You could almost mistake me for Gertie, non?
Here I am in the skirt made from some stretch taffeta gingham bought in the summer sale from John Lewis. Along with the free skirt tutorial courtesy of Gertie, I reckon this new item cost me about £9. Result! I’m also pleased that this provides me with an opportunity to wear the purple leather belt that my sister bought me for Christmas. Double result!
I wore the skirt during a day’s hard work at the Royal Festival Hall today. I snapped a quick photo in their art deco-esque toilets:
Look at the sheen on that gingham!
I love the sheen. It’s subtle enough to wear as daywear, but interesting enough to give a novel twist to a classic gingham. Here’s another close up of the shiny-shiny beauty:
Shiny, Happy Fabric
Gertie’s pattern is great for beginners (although the zip attachment is a bit, erm, basic) and it perfectly suits taffeta. But hey – you all probably know that already.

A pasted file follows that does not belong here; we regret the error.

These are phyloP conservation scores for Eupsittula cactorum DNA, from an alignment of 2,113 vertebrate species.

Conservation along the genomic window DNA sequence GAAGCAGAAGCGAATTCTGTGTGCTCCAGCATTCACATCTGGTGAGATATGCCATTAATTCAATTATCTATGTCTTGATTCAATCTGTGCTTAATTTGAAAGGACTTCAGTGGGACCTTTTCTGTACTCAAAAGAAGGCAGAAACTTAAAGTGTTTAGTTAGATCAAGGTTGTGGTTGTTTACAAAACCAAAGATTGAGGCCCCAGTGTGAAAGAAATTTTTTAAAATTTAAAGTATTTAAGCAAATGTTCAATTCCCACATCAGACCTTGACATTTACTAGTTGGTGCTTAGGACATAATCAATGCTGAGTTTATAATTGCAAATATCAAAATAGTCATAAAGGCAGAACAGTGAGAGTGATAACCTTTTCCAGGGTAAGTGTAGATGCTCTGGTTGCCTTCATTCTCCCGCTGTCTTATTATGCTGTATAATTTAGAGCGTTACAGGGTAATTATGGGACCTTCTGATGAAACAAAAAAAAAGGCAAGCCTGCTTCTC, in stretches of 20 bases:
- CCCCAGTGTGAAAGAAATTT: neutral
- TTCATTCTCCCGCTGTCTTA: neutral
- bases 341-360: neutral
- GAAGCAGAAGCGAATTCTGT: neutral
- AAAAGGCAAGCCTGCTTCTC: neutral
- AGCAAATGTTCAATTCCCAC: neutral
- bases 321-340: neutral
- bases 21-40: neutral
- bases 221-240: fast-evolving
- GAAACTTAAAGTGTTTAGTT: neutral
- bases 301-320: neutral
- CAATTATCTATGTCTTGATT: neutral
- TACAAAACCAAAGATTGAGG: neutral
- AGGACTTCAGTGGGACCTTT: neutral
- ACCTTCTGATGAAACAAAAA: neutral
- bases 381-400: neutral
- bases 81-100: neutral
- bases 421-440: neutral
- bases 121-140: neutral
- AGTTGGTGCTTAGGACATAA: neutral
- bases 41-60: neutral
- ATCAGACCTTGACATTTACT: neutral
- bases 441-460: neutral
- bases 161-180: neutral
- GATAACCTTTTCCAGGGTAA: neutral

I’ve not just been sewing, I’ve been reading about sewing. Further to advice from Stitchywitch, I bought a copy of ‘Fast Fit – Easy Pattern Alterations for Every Figure’. I discovered with my three versions of the Simplicity 2591 dress that I seem to have an issue with my upper chest. As soon as the book arrived, I feverishly turned to the page entitled ‘Narrow Upper Chest’. The first words in the first line of text began thus:
‘As we age…’
Once I’d calmed down and picked the book back up from where I’d hurled it across the room, I discovered that this woman actually talks a lot of sense. My previous adjustments to the bodice didn’t quite work because I adjusted above the armhole, whereas I should have sliced and spread the bodice piece below the armhole to narrow the upper chest section. I am actually looking forward to further bodice adjustments now, because I really want to see if this technique works. Thanks for the tip, Stitchywitch!
Sandra – the woman who tells me my upper chest is getting old.
PS Have you heard that it’s Knit Camp in the UK next week? They’re having a ceilidh, and everything!